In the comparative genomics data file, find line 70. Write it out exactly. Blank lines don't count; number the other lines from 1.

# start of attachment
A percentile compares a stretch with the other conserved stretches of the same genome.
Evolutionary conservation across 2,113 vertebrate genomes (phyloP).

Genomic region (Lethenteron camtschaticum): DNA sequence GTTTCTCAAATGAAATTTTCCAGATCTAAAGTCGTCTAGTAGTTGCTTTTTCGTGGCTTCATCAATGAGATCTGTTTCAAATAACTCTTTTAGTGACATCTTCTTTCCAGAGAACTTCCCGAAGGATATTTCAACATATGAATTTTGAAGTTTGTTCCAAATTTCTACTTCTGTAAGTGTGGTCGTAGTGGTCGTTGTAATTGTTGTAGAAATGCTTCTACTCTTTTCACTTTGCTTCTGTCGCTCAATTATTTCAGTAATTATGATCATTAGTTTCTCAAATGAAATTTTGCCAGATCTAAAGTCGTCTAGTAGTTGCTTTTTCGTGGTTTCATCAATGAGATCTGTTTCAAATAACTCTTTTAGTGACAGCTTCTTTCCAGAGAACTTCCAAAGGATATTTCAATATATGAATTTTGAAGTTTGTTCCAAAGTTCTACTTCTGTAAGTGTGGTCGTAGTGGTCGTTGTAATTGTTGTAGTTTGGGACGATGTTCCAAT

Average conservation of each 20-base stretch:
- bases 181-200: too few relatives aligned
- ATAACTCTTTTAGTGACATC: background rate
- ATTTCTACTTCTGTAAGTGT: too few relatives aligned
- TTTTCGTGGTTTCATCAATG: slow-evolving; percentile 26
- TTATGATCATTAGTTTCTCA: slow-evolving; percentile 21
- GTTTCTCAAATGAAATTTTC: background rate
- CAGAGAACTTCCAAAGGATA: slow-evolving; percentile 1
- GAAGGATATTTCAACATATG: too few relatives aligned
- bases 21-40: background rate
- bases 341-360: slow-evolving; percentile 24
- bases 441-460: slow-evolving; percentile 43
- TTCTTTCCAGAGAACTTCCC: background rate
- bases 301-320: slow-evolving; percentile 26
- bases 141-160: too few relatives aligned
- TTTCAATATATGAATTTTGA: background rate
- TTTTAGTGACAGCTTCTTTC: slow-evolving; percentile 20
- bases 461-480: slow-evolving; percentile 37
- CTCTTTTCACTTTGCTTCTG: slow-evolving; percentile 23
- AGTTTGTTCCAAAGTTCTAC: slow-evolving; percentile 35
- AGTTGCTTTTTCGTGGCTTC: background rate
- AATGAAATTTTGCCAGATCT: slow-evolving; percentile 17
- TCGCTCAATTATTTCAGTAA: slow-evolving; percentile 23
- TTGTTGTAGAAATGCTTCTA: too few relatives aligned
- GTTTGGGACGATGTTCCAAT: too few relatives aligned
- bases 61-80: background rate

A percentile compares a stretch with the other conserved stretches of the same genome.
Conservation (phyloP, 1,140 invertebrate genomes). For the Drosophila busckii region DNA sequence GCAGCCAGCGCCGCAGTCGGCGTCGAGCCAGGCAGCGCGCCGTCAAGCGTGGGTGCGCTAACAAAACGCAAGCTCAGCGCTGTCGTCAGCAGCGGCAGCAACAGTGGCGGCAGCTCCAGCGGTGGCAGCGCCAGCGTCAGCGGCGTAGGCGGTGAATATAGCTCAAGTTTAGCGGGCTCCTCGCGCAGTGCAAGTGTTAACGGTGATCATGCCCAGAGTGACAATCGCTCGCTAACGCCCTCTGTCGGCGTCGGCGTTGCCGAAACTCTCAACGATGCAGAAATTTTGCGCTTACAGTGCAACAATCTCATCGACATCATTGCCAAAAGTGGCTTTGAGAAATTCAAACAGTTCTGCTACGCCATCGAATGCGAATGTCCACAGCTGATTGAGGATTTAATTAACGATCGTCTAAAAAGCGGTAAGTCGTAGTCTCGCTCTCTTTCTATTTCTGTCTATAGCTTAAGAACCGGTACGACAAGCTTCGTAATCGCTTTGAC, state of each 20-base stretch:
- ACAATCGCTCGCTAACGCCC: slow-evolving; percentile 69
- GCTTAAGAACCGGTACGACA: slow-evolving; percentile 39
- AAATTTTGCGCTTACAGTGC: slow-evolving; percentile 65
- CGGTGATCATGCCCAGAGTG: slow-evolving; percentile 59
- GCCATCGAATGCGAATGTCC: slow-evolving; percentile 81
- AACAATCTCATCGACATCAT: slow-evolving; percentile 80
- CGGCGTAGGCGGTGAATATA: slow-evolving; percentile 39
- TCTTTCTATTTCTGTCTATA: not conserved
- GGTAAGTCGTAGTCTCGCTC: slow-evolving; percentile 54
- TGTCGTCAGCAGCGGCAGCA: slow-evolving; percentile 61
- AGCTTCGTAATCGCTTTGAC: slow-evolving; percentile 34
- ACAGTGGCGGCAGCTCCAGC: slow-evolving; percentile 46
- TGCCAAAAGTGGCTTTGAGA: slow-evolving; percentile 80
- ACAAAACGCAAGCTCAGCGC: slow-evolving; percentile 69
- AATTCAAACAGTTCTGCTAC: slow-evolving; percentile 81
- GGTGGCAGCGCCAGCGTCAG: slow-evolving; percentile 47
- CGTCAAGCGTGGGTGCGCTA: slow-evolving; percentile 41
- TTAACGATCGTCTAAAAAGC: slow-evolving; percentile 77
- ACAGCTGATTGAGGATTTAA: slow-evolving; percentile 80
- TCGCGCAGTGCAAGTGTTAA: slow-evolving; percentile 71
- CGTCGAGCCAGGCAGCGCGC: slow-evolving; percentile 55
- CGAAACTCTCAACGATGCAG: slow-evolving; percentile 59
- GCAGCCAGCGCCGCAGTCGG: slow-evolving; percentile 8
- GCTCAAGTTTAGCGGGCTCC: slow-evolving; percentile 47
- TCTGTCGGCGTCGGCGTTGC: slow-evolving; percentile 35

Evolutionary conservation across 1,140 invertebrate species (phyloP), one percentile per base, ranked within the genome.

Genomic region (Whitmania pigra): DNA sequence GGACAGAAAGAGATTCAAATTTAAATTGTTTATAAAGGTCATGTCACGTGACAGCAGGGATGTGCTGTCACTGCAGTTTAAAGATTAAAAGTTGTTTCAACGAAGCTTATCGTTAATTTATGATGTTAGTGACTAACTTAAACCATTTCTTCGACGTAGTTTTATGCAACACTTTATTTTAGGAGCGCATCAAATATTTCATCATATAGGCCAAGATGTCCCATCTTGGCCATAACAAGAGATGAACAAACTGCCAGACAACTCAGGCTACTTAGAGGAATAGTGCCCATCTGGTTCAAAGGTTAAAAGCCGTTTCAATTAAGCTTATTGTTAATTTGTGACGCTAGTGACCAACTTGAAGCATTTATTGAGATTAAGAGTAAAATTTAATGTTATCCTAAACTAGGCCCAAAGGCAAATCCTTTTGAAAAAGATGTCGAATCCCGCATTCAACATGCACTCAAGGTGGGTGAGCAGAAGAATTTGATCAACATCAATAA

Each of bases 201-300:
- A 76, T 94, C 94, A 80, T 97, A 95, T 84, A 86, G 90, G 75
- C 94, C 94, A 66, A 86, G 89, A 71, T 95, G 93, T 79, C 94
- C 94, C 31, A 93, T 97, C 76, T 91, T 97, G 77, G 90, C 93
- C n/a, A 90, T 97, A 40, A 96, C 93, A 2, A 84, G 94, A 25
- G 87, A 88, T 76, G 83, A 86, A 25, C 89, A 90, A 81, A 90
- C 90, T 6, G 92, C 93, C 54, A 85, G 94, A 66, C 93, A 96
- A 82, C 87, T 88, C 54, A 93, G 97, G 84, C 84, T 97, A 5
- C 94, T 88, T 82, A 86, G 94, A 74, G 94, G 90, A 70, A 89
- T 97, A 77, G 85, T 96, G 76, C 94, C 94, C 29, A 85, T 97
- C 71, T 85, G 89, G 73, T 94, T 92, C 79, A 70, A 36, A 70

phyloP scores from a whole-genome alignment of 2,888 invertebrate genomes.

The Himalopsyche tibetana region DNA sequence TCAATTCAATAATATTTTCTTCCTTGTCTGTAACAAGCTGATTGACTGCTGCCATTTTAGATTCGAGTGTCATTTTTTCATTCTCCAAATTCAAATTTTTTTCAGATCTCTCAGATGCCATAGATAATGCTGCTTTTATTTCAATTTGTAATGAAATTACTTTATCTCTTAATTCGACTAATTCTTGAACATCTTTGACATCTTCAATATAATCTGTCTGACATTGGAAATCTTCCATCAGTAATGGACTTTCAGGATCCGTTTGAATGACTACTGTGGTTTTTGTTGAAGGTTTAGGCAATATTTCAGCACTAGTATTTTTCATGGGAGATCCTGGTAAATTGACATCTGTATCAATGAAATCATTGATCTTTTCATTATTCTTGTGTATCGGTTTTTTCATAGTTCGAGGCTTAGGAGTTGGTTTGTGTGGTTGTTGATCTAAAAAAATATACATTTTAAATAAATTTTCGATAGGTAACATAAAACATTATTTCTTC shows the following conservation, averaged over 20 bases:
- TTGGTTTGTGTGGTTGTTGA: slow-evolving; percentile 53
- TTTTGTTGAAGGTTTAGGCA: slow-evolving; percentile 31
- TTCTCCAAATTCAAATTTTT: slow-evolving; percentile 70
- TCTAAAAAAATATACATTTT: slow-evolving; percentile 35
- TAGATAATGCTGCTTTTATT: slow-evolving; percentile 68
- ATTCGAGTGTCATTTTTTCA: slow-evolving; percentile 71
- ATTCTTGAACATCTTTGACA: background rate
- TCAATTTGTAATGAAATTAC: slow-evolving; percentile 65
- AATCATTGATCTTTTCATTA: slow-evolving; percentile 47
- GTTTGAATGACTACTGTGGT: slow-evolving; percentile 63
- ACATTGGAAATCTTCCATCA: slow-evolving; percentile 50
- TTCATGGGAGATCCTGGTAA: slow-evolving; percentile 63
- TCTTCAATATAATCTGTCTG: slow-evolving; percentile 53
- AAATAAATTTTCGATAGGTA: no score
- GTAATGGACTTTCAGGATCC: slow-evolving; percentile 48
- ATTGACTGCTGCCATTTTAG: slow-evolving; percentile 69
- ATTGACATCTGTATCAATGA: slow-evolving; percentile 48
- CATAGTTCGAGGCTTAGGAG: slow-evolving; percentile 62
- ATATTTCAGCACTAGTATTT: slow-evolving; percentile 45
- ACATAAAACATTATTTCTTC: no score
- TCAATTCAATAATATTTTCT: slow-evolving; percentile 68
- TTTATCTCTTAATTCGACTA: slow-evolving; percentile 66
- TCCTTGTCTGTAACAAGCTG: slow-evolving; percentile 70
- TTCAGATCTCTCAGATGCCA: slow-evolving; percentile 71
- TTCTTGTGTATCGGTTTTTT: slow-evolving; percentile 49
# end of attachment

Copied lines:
phyloP scores from a whole-genome alignment of 2,888 invertebrate genomes.